This is the online stream for sharing conversations that happened throughout the Greater Bay Area from March through June 2012 around the question:

How can we collectively transform public education through the arts to create a better future for everyone?

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Listening To What Students Want!

By: Jennyann Carthern                                                                                                    

Today I had an intriguing conversation with one of my middle school students at an after school program. Star Testing was this week, and she didn’t have any homework.  So she started a conversation with me, and I  listened.

She began telling me about her life in Louisiana, and the crawfish to corn ratio. Basically a bucket of crawfish and one piece of corn. That’s what she said! During our conversation, she wanted me to know how much she didn’t like her middle school and how her school in Louisiana was way better. “I might go back” She said.  I told her if she went back, she’d have to move.

She didn’t care; she loved her School, her Teachers, and even her Principle. She even loved the learning process.  I wanted to know more! I wanted to know what made her school in Louisiana so great. I did what I do best, I asked her. What can I say, in order to get answers, we need to ask questions!

Well, she said, “Every day, I’d ride the bus to school, and everyone on the bus would race for clothespins.” Sort of clueless to what she meant, she elaborated some more for me, and told me that when students arrived to school, they’d run off the bus, and race to an assortment of different colored clothes pins on a line, that the Principal had set up. The students, who had collected the most, used these pins for incentives throughout the day.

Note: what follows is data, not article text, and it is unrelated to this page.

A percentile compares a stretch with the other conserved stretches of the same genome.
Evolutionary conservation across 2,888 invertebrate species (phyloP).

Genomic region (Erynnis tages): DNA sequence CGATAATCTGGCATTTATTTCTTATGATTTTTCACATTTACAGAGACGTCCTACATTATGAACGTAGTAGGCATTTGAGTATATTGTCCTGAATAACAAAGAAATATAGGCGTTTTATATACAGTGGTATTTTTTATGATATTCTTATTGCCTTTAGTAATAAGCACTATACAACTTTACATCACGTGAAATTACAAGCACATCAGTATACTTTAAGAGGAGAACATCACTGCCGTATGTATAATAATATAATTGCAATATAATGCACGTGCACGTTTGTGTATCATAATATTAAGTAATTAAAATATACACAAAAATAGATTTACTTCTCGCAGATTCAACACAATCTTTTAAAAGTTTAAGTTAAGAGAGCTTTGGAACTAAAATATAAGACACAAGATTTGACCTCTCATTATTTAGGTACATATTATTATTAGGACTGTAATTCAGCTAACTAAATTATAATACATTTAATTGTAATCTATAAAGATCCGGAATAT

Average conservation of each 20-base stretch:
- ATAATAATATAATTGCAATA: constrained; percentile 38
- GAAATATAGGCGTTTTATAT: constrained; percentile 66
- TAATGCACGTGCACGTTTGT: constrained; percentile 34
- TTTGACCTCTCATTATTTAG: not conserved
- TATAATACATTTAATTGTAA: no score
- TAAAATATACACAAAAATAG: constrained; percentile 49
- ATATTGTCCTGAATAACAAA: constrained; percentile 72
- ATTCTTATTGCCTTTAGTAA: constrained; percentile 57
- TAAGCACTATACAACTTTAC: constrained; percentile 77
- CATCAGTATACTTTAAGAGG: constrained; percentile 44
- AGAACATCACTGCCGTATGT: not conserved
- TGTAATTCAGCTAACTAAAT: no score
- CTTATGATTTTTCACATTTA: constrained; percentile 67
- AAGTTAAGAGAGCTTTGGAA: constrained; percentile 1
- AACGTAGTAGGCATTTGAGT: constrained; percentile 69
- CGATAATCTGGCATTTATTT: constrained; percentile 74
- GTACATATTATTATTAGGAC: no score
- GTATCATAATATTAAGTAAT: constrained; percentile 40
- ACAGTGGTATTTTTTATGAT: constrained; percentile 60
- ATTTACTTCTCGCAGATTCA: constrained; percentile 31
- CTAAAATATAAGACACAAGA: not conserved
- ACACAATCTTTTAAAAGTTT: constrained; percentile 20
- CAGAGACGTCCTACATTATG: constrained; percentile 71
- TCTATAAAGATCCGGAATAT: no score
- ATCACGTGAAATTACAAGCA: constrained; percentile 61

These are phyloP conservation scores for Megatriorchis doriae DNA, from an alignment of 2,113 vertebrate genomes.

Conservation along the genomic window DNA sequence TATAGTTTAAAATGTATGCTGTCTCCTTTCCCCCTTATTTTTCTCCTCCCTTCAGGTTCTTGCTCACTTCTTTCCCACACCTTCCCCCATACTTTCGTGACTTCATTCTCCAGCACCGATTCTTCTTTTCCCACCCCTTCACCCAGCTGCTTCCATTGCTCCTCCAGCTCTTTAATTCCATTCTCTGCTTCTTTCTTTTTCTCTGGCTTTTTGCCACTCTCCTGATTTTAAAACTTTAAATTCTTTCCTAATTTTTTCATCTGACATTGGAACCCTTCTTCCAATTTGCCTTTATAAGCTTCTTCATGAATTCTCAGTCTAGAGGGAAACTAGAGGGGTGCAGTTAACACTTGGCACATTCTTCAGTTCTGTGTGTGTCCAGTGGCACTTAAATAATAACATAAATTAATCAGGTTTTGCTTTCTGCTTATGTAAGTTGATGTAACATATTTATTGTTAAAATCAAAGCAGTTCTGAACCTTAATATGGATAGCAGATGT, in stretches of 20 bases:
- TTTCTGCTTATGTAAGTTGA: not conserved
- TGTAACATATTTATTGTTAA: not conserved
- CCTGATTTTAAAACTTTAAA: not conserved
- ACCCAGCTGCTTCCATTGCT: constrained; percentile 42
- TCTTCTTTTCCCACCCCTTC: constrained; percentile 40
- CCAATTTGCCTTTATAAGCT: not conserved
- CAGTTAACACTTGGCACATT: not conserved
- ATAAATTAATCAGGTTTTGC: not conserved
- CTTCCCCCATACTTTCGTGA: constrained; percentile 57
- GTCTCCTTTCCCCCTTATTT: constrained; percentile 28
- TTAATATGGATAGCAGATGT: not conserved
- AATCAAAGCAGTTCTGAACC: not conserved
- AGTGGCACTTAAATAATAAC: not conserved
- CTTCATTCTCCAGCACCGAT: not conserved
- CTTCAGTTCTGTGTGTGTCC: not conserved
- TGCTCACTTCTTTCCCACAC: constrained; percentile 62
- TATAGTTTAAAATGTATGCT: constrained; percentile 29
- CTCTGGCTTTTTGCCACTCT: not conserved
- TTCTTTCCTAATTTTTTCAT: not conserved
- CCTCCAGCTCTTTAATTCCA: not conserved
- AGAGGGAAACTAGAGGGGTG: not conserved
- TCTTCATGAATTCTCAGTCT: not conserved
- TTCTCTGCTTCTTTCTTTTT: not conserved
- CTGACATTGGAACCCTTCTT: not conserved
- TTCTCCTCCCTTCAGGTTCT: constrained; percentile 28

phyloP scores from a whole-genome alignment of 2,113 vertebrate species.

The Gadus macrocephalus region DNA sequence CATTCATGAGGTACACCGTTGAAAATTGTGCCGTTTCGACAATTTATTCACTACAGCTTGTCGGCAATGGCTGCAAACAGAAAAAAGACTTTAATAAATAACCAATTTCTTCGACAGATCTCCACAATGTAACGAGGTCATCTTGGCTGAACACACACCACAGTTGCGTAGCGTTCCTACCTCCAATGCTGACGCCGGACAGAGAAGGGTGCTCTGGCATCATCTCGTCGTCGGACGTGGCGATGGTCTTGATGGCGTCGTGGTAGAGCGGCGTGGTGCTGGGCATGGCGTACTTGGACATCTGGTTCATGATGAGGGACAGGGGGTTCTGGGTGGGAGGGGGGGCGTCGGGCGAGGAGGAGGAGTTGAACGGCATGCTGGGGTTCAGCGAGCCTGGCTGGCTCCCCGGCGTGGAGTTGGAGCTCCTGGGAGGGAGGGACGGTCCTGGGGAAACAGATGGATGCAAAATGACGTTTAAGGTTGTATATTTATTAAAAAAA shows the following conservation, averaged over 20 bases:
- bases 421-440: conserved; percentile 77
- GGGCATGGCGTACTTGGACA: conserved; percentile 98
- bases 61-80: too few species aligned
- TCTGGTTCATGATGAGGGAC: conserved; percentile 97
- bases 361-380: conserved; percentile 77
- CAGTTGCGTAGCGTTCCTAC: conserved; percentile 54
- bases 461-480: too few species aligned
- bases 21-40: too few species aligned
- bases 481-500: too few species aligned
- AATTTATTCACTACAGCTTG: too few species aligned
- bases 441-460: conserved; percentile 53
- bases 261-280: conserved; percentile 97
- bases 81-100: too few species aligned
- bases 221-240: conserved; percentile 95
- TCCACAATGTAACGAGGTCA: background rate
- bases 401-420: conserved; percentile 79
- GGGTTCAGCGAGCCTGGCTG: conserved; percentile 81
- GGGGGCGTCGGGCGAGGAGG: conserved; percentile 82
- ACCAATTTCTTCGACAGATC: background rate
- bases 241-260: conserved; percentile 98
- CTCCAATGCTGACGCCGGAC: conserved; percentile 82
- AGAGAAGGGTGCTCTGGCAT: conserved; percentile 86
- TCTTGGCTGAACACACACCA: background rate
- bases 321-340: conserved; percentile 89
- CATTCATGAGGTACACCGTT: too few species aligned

Later she mentioned that every month, the Principle and Teachers had formed teams with their classes, I assume it was based on their subject areas, since it was a middle school.  Students then competed in a series of relay competitions that happened monthly, with  Teachers and  the school Principle.  Each part of the relay was different; they even had a tie die station, where they couldn’t advance unless they made a tie die t-shirt.

As our conversation was slowing down, I said to her. “So, what you’re telling me, when you say, you liked your other school better. You’re saying that everyone participated.”

She said “Yes!”

It’s interesting what we can learn, just by listening to students. Students know what kind of education they want. So why it is that adult’s aren’t inviting them into the conversation. We often say that students need to be heard! Well hearing, starts by listening.

Did you know that, “Silent” and “listen” are spelled with the same letters. Huh! something to think about…